With Toyota being the largest player in the Japanese automotive industry, it is not uncommon to see cities or regions of the country that have their economy dominated by the Toyota keiretsu.
The city of Kariya in Aichi Prefecture, Japan, is one of these places. A 20km hop from Toyota’s headquarters (in Toyota city, no less), Kariya is home not just to Denso, but also Aisin, another member of the Toyota group of companies.
Today, Aisin excels primarily as a maker of transmissions. That marriage between Toyota and BMW that produced the Supra and Z4? In a sense, it goes deeper.
The development of BMW vehicles on its new FAAR platform, such as the new 1 Series and 2 Series Gran Coupe, has resulted in a switch from RWD to FWD and a change in transmission supplier, with Aisin rather than ZF producing the automatic transmission.
Through subsidiary companies, Aisin also produces other components such as the satellite navigation system integrated within Audi’s Virtual Cockpit, for Audis sold specifically in Asian markets including Japan, China, and Korea.
Aisin’s expertise in transmissions and other automotive components has enabled it to become the sixth-largest supplier based on sales revenue to automotive OEMs (2018 numbers), just behind competitor ZF and ahead of Hyundai Mobis.
The wider Toyota firm was already an established enterprise by the onset of WWII. With Japan in a total war situation during much of this time, Aisin was established by Kiichiro Toyoda (the founder of Toyota Motor Corporation) in 1943 to supply parts for aircraft engines.
Originally named Tokai Aircraft Company, the firm transitioned to the manufacture of more mundane products such as sewing machines, and gradually automotive parts, after the war.
The automotive business became the company’s new focus, and it was able to readily find business as a feeder firm for parent Toyota.
Named Aisin Seiki Co. Ltd after a merger with Shinkawa Kogyo Co. Ltd in 1965, the firm followed in cousin company Denso’s footsteps by pursuing partnerships with international companies to increase the depth and breadth of its technical expertise.
To this extent, the company entered into a collaboration with ZF to produce gears for power steering systems in 1969, and established a joint venture with American supplier BorgWarner to build automatic transmissions in the same year.
Much like other Japanese companies at the time, Aisin’s business expanded in line with the rapidly growing Japanese economy during the 1970s and ’80s. Hand-in-hand with this came a rigorous focus on quality, with the firm winning the famed Deming prize for total quality management in 1972.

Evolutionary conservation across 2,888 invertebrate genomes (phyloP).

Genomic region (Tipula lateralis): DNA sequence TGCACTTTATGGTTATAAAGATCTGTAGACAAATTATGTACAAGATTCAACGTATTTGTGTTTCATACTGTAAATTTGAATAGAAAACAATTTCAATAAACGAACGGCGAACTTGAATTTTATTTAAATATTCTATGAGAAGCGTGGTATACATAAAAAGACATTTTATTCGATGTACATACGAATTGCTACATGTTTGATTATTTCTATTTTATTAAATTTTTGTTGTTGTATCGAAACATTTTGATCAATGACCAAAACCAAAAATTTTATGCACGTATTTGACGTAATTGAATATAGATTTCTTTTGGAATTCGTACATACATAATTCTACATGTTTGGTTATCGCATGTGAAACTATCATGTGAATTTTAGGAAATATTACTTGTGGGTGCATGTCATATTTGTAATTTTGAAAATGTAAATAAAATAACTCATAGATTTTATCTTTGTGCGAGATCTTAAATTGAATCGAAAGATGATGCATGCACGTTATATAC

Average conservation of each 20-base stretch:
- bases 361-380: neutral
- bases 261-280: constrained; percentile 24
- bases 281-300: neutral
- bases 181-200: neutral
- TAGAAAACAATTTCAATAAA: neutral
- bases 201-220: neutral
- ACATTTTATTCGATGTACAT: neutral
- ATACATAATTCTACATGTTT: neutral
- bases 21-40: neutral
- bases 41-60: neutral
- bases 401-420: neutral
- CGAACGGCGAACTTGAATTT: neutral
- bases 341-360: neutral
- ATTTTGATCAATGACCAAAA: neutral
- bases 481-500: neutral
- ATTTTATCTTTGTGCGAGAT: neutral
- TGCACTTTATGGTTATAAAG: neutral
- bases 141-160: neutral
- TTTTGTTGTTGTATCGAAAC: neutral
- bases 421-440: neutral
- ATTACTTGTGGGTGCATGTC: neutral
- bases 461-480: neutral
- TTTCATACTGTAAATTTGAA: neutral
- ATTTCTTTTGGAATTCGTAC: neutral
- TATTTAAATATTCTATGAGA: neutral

The company grew more ambitious during this period, and moved beyond transmissions and other gear-based components to build other parts for vehicles including sunroofs and seat parts.
Production also expanded beyond Japan to the USA, with the product range including sunroofs and heat humps for automotive air-conditioning systems.
As alluded to earlier, Aisin is part of the Toyota group of companies. Through cross-shareholdings from Toyota Motor Corporation and other keiretsu firms, the rest of the Toyota group owns a substantial amount of the shares in Aisin.
Additionally, Toyota Motor Corporation (alongside other Toyota group companies) remain the company’s largest customers.
Despite its size, Aisin and the wider Toyota group is a family business of sorts for the founding Toyoda family.
Aisin’s current chairman, Kanshiro Toyoda, is an extended relative of Akio Toyoda (Toyota Motor Corporation’s current president), and Toyoda family members also hold board or chairman roles at companies that are part of the Toyota keiretsu, including cousin and fellow supplier Denso.
In the automotive space, one of Aisin’s most significant modern innovations has been the development of the world’s first eight-speed torque converter automatic transmission for transverse engines – where the engine is parallel with the front axle, typically used in front-wheel drive applications.
This transmission has seen usage in a variety of applications from car manufacturers around the world, through models ranging from the Lexus RX and BMW X1, to the Peugeot 308, Volvo XC40 and XC60, as well as variants of the Toyota RAV4.
As a company specialising in the manufacture of transmissions, Aisin has also undertaken research in the field of quantum computing for automotive applications, in partnership with Silicon Valley company QC Ware.
Aisin believes quantum computing can have a multitude of applications within the automotive space, including resolving various logistical challenges and improving quality assurance for automatic transmission software.
In recent times, the company’s R&D activities have extended beyond the automotive space as part of the culture of monozukuri, which can perhaps be broadly defined as taking pride in craftsmanship and being a maker of things.
One of these is the Aisin Super Flex Fit Mattress. The company sought to develop a mattress that would support the body during rollover and turning movements (e.g. from side sleeping to back sleeping) during sleep.
The company’s research indicated two types of rollovers occurred whilst sleeping – necessary and unforced rollovers.
Necessary rollovers helped maintain a regular, 90-minute cycle of deep and light sleep.
Meanwhile, unforced rollovers maintained blood circulation by dispersing pressure being exerted on parts of the body that were in contact with the sleeping surface, such as the buttocks (which was typically more of an issue with firm mattresses).
The company’s research was able to successfully produce a mattress with a ‘staggered arrangement’ structure, that was comfortable enough to disperse body pressure and minimise forced rollovers but supportive enough to assist with necessary rollovers.
The Aisin Super Flex Fit Mattress is now available for sale in Japan.